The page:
The Herbert B. Jacklyn Program Scholarship is aimed at a particular kind of student: someone between the ages of 18 and 21 who is attending college, has a sustained history of participating in UC chess events, and has been rated by the US Chess Federation (USCF) between 1500 and 2000. Chess players in this score range have a high level of ability but are not yet considered experts.
This perfectly describes engineering first-year Katie Eisenman from Saint Louis, Missouri, which is considered the epicenter of chess in the United States due to its thriving chess community. Eisenman learned to play chess from her father at the young age of five years old. She started going to tournaments at around ten years old and has been participating in them ever since.
Eisenman was one of four recipients of the Herbert B. Jacklyn Program Scholarship this past year and the only woman. She remarked that women are underrepresented in chess, “making up less than 14% of the US chess players.” Eisenman also recounted, “When I have gone to tournaments, there are not many girls or women at all.” As she grew older, it seemed like the number of interested girls dwindled each year, both in chess tournaments and in STEM activities. However, Eisenman is now in good company with fellow female engineers, as 51% of the most recent class of engineering students are women.
While Eisenman currently has a chess rating around 1623, she hopes to reach 2200 by the time she graduates from Carnegie Mellon in 2025. Despite taking a full course load, Eisenman thinks she can achieve her goal by practicing with the CMU Chess Club and by participating in tournaments. Conveniently, tournaments often take place online instead of in-person, meaning she does not need to travel. “Online chess has grown a lot, especially during the pandemic. These chess sites were there before the pandemic, but now there are even more people participating in online tournaments,” explains Eisenman.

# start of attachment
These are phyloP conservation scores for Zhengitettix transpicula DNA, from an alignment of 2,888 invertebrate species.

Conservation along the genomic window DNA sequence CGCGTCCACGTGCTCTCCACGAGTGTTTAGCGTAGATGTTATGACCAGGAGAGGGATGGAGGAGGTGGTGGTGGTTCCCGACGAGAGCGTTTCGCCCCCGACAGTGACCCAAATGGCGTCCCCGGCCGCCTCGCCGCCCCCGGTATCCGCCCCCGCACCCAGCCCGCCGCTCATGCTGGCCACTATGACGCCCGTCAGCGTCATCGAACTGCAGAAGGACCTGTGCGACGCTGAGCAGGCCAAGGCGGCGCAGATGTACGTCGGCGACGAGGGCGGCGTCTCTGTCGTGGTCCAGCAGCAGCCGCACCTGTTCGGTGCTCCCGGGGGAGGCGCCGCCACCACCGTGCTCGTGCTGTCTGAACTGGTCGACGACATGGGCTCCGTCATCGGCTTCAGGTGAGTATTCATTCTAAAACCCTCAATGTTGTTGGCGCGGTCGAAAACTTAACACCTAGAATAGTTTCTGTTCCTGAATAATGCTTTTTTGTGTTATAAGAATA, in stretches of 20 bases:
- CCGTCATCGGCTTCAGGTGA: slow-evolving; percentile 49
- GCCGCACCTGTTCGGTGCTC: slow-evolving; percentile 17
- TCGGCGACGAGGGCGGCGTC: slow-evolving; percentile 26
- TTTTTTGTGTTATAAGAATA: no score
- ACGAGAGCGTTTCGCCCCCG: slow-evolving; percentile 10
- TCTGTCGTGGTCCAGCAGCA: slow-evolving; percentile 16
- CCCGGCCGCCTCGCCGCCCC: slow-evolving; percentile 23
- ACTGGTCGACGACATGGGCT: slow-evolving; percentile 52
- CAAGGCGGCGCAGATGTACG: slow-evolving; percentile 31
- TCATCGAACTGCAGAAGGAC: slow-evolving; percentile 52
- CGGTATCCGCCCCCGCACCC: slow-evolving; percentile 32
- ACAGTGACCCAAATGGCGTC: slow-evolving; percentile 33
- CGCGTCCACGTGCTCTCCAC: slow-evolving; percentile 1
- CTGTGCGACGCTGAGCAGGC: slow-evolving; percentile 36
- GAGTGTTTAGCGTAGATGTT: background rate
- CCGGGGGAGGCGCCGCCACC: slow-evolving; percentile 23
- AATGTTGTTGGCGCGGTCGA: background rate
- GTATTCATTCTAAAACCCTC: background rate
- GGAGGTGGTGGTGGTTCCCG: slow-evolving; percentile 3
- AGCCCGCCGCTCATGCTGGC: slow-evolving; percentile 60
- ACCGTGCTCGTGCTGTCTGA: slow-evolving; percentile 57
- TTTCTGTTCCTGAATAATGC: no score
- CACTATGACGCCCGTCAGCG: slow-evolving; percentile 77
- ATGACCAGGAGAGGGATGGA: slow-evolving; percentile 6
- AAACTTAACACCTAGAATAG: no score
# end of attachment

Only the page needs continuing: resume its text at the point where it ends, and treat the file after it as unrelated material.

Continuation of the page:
The CMU Chess Club offers weekly opportunities to practice with fellow members. Not only do students face off in traditional chess games against one another, but they can work through chess puzzles and tactics together, honing their skills in the same way that sports players would run a particular drill in between scrimmages.
While Chess Club may have been a factor in her decision to attend CMU, Eisenman was originally drawn here by the College of Engineering’s reputation as an academic powerhouse. Eisenman applied without a particular major in mind, but after taking introductory courses, she is leaning toward materials science and engineering and considering a minor in engineering and public policy. “I applied as undecided and wasn’t really sure what kind of engineering I wanted to pursue,” Eisenman shared. “But I knew I liked chemistry and thought materials science sounded cool. I’m in the intro class, and it’s really interesting.”
I just fell in love with the vibe at CMU. I could just really picture myself here.Katie Eisenman, First-year engineering student, Carnegie Mellon University
Eisenman said that she was lucky to be able to visit campus in person before attending. She visited multiple universities in 2019 as a junior in high school, before the pandemic made travel impossible. After two long years, she is happy to finally be able to study here. “I just fell in love with the vibe at CMU. I could just really picture myself here. There seemed to be a lot of opportunities that were interesting to me.”
Eisenman is excited to learn more about materials science and engineering policy while keeping active in Chess Club and other student organizations like the Society for Women Engineers, CMU Solar Racing, the Tartan Wind Ensemble, and FEMME (Feminists Engaged in Multicultural Matters and Education). Having only been on campus a few months, she recognizes that she may find new interests and retire old ones as she grows as a student. But scholarship and chess will continue to be top priorities no matter what.